Doc drops opposition to mining

The Department of Conservation has withdrawn its opposition to Golden Bush Mining Ltd's gold-mining application in the Lower Nevis Valley.

Doc agreed not to oppose the amended resource consent in return for Golden Bush reducing the area of its proposed mining, it was confirmed at a resource consent meeting in Cromwell yesterday.

The joint hearing included planners from the Central Otago District Council and the Otago Regional Council, and also heard submissions from the Central Otago Environmental Society and John Douglas, of Alexandra.

The company is seeking to mine 29.5ha of land at Schoolhouse Flat, in the lower Nevis Valley, a smaller area than originally proposed as part of Gold Bush's 750ha claim.

Doc Central Otago community relations ranger Jacob Dexter, when asked, said no payments had been made to Doc by the company.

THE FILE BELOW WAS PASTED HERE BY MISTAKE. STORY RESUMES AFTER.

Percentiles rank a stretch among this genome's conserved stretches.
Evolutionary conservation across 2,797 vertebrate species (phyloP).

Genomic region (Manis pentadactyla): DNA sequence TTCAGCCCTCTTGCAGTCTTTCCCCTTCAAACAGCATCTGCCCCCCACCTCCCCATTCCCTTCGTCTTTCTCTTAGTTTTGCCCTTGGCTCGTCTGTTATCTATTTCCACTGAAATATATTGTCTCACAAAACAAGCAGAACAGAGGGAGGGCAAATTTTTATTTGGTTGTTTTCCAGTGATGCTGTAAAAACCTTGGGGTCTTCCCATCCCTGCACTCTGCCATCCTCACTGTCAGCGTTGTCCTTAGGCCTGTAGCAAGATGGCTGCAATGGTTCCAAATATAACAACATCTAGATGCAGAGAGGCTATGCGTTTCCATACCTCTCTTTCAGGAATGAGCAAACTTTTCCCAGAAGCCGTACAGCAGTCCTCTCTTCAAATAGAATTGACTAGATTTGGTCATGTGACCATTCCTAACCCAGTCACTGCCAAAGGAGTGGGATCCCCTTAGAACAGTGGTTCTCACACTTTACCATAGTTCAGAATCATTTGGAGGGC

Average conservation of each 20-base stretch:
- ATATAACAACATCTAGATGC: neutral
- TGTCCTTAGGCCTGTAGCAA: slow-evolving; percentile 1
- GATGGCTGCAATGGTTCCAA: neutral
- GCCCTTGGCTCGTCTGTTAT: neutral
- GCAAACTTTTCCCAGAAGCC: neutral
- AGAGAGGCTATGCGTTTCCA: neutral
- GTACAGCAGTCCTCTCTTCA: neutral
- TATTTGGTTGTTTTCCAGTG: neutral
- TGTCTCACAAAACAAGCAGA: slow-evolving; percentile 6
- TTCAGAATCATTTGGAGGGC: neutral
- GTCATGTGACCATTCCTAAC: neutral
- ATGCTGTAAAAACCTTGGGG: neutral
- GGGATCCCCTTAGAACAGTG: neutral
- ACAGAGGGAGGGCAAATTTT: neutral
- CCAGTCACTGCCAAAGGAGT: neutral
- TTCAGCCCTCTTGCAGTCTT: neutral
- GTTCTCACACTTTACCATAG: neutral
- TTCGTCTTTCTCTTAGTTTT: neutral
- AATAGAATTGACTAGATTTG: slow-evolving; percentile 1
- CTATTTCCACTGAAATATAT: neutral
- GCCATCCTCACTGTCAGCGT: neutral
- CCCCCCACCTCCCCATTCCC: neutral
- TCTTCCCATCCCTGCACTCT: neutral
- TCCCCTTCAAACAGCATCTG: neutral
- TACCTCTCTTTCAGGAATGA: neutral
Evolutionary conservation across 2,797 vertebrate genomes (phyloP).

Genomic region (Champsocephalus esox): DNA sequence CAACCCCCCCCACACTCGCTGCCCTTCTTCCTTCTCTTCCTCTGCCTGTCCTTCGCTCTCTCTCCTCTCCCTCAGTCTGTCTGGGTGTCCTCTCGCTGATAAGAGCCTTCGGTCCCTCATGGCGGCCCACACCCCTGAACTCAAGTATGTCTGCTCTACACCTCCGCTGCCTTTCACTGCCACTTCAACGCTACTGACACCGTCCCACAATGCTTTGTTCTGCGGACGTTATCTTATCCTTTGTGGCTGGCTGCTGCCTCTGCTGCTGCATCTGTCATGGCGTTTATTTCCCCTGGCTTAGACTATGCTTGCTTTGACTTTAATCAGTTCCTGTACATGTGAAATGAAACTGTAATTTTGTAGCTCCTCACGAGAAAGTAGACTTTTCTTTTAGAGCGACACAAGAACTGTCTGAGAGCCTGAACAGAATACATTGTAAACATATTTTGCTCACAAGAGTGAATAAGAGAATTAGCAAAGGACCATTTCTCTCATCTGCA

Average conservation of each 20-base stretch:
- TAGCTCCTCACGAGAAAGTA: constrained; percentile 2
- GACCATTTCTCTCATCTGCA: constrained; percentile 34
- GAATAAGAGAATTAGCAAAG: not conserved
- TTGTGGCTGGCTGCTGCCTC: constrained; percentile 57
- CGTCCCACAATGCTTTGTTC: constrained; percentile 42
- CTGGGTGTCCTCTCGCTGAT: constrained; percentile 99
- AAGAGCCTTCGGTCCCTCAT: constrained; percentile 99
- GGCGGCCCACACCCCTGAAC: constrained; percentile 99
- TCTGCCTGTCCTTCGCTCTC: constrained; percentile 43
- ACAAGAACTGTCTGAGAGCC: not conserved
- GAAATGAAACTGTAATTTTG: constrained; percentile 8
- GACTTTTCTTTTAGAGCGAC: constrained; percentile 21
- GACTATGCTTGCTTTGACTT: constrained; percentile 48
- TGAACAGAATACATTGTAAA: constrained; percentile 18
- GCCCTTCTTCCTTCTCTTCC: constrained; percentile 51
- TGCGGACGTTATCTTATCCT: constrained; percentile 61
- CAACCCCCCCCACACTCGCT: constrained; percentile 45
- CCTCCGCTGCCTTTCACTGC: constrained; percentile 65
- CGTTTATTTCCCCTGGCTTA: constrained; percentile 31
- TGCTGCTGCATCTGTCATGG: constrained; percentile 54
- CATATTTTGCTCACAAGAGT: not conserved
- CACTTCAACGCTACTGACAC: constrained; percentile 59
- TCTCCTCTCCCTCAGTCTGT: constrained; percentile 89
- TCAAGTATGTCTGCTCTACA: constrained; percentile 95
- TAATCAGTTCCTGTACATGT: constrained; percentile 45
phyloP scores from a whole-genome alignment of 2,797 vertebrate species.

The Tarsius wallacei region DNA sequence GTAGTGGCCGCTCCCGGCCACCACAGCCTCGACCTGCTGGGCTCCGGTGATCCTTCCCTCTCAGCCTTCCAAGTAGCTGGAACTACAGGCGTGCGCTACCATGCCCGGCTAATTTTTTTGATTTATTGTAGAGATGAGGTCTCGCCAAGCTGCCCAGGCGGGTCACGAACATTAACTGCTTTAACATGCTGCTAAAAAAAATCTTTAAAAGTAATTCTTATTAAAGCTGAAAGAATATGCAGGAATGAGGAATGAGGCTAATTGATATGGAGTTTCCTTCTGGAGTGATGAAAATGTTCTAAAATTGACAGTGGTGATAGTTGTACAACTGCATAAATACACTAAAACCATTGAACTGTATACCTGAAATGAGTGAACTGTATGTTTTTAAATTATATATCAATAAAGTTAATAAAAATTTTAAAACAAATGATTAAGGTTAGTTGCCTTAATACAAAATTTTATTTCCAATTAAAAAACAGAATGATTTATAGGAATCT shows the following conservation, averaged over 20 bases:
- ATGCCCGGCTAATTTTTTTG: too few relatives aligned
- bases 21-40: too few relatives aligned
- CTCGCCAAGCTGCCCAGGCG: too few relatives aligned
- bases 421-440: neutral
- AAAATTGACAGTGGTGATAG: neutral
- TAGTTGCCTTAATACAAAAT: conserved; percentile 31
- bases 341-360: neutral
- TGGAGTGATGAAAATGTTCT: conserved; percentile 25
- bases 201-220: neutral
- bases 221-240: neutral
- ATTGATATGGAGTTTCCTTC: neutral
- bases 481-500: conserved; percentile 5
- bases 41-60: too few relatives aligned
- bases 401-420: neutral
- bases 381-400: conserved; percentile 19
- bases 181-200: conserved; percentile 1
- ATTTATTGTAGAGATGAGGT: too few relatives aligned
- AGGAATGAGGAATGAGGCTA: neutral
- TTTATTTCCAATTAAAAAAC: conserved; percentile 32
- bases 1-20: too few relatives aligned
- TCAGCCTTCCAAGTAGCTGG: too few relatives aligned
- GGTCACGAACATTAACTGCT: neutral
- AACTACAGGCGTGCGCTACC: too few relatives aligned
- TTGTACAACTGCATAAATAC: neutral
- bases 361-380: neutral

The agreement was made to mitigate potential damage to plants, fauna and historic sites.

"We took a proactive role, talking to the applicant to identify and agree to mutual, robust conditions about areas which could be excluded.

"The agreement satisfies the concerns of the department, but it was not intended to address all the needs of the two councils, and other parties' concerns."

New Zealand Historic Places Trust's Otago-Southland area manager Owen Graham opposed the application as there had not been any assessment of "any activities which could damage, modify or destroy the heritage values of the site".

The meeting was adjourned until later this month to allow Golden Bush time to provide the panel results of an archaeological assessment of the heritage values and potential effects on the area.

Golden Bush director Mark Skinner said the adjournment was disappointing. The company just wanted to start mining what he said could be $20 million worth of gold.

"Yes, there are environmental issues, but with the conditions from Doc and the councils, you won't know we are there," Mr Skinner said.

- Joe Dodgshun


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